Monsoon Asia (MA) is the world’s most populous continent with high vulnerability to extreme weather, notably precipitation extremes. Due to sparse observations and limited modelling, past trends in extreme precipitation and future projections over many parts of the region are not well known. This thesis investigates regional precipitation (e.g., distribution, seasonality, variability, extremes, and past and future changes) over different sub-regions of MA using observations and climate models. The intercomparison of multiple observational precipitation products reveals the high temporal and spatial consistency in precipitation extremes in high-station density areas (e.g., Japan, India) and the large inter-product spread over limited-station regions (e.g., Southeast Asia - SEA). Products with high consistency in trends and variability for individual sub-regions of MA are selected to evaluate the performance of an ensemble of high-resolution regional climate models (RCMs) from the Coordinated Regional Downscaling Experiment (CORDEX). Rainfall patterns are investigated using various aspects of the precipitation distribution in CORDEX-SEA RCMs and compared with their forcing global climate models (GCMs). We find that RCMs are wetter and generally not as close to observations as their forcing GCMs. The more intense precipitation in RCMs is associated with 1) an increased supply of moisture from both local and large-scale sources and 2) a widespread increase in convective precipitation across the region. Our findings suggest that the RCM setup (e.g., parameterization scheme) is more important than the choice of GCM. Given the range of RCM performance, two sub-ensembles representing “better” and “worse” performing models are selected and their respective projections are compared to assess how past model performance can affect future projections. The thesis results highlight that careful model evaluation is needed and could lead to more well-informed future projections at the regional and seasonal scales relevant to the complex region of SEA. The framework and method developed in this thesis enable many avenues of research, such as understanding biases in regional and global models and how these could impact future projections. Ultimately, our understanding of regional rainfall patterns is improved, which in turn helps to better inform modelling strategies and the risks associated with future changes in precipitation under a warmer climate.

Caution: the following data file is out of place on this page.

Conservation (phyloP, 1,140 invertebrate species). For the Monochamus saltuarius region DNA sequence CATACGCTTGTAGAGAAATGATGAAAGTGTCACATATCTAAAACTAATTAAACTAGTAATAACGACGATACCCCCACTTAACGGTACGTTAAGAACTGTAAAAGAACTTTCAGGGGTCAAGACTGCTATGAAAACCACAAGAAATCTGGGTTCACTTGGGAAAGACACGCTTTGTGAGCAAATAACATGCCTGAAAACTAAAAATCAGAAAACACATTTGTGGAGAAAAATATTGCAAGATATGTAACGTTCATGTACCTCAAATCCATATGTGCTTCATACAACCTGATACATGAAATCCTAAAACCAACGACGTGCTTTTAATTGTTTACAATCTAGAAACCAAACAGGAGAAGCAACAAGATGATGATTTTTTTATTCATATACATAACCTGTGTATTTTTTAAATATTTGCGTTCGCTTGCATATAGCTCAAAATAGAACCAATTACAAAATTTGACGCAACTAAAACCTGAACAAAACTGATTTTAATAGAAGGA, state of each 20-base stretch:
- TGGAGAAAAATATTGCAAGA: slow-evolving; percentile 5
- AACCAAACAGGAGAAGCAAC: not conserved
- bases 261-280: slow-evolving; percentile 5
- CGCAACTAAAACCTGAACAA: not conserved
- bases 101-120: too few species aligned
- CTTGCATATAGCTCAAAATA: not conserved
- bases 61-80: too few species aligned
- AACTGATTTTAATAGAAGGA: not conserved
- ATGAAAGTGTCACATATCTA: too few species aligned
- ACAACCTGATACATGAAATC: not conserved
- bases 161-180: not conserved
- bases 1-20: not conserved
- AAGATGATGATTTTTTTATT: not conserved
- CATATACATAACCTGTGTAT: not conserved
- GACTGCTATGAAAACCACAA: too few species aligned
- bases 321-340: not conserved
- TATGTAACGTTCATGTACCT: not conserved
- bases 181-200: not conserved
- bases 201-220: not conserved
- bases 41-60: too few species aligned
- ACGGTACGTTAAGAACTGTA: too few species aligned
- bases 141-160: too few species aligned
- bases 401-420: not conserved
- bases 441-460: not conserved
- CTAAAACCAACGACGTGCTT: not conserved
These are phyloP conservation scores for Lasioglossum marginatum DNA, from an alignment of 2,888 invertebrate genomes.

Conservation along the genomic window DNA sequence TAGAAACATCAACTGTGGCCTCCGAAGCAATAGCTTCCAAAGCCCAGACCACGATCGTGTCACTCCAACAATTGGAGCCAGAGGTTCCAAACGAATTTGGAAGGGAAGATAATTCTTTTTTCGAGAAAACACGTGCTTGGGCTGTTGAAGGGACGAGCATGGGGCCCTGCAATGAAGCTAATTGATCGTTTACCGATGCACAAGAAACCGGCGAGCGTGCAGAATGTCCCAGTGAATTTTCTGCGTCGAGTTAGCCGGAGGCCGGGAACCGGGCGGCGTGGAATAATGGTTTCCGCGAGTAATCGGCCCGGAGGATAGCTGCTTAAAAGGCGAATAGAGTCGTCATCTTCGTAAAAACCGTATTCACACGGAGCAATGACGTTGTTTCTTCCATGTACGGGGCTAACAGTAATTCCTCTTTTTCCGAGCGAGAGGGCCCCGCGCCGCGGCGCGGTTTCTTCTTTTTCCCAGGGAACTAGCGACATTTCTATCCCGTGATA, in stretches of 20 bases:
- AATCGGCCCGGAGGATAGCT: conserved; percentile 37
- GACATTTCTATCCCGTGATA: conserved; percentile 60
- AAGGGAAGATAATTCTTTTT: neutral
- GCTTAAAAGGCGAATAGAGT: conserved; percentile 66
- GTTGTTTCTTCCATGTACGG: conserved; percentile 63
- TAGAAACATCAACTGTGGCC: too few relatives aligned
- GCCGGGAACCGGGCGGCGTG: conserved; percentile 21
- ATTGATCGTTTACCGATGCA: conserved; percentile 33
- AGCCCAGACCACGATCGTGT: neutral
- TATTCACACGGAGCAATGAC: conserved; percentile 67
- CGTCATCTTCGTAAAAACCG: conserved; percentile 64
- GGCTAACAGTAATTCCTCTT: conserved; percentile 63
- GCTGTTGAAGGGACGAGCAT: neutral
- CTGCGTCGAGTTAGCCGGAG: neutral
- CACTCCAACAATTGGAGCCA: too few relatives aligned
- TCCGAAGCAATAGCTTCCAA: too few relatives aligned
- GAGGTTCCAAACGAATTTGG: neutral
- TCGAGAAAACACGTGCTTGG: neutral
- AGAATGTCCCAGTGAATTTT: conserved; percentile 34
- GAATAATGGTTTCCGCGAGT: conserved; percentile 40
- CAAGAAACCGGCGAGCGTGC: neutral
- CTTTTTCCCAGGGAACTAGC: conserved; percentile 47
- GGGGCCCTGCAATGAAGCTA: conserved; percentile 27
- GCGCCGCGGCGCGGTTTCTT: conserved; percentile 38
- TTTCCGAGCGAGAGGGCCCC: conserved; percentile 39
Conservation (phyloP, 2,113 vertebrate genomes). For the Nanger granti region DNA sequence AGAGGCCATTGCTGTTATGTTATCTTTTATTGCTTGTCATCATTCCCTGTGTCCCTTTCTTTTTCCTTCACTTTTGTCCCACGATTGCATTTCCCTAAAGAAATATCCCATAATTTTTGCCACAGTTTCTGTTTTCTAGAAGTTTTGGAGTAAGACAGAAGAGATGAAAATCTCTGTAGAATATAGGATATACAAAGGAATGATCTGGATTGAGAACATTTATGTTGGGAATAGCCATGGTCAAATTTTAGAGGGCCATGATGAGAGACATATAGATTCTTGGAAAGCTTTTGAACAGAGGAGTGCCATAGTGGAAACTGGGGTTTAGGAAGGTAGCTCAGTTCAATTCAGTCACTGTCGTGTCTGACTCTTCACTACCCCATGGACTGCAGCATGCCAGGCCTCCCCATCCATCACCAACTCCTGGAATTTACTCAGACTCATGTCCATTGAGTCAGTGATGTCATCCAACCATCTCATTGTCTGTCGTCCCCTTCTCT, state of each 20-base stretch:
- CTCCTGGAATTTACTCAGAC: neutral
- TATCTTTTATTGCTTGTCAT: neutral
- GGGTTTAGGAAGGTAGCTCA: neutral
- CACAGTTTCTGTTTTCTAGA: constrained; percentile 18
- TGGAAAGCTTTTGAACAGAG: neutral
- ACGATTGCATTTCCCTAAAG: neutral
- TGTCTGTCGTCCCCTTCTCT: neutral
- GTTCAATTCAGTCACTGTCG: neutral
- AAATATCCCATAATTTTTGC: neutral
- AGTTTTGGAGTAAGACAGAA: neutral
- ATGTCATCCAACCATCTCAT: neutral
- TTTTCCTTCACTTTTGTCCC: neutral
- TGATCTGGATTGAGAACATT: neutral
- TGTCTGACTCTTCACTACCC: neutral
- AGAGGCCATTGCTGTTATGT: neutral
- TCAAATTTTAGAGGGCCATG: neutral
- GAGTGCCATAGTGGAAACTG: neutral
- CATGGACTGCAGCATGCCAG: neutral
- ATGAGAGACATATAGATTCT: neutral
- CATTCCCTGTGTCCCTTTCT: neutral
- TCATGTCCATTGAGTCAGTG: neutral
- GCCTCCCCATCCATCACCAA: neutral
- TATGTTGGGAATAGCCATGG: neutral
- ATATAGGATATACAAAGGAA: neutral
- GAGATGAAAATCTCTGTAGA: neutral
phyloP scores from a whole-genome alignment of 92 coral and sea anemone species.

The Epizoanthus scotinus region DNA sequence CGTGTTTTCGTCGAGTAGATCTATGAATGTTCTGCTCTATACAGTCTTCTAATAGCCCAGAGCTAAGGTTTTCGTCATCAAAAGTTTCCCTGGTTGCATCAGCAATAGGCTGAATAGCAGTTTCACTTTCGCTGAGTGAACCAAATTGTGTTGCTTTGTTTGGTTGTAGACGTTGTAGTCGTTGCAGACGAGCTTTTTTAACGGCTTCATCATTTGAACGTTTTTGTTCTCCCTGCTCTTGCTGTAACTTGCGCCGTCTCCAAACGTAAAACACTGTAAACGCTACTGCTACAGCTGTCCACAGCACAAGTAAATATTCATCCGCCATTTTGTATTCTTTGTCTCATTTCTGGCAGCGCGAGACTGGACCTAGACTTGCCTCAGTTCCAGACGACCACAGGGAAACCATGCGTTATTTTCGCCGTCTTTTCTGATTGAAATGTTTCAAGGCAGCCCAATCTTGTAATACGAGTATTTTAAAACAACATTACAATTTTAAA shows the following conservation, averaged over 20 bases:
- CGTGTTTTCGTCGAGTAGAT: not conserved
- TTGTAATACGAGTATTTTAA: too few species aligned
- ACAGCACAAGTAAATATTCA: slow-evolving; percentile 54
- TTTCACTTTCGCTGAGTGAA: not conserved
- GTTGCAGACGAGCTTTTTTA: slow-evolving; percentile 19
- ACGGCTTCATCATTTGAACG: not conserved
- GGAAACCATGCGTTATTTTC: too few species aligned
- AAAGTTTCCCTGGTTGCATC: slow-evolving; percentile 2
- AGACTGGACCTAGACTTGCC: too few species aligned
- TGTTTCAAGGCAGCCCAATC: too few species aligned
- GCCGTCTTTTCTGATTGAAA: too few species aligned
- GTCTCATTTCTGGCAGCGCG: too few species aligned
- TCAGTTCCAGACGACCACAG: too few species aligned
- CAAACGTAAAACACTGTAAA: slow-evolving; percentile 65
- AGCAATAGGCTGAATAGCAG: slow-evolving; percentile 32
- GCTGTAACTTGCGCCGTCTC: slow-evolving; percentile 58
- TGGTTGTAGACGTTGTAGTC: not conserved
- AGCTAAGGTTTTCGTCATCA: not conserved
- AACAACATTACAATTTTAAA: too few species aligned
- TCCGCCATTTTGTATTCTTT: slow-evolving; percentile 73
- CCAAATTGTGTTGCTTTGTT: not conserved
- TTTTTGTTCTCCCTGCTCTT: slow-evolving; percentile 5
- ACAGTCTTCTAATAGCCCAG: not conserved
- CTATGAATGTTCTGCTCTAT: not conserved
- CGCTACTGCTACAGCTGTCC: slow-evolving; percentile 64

• (2023) Saini, Himadri
    Thesis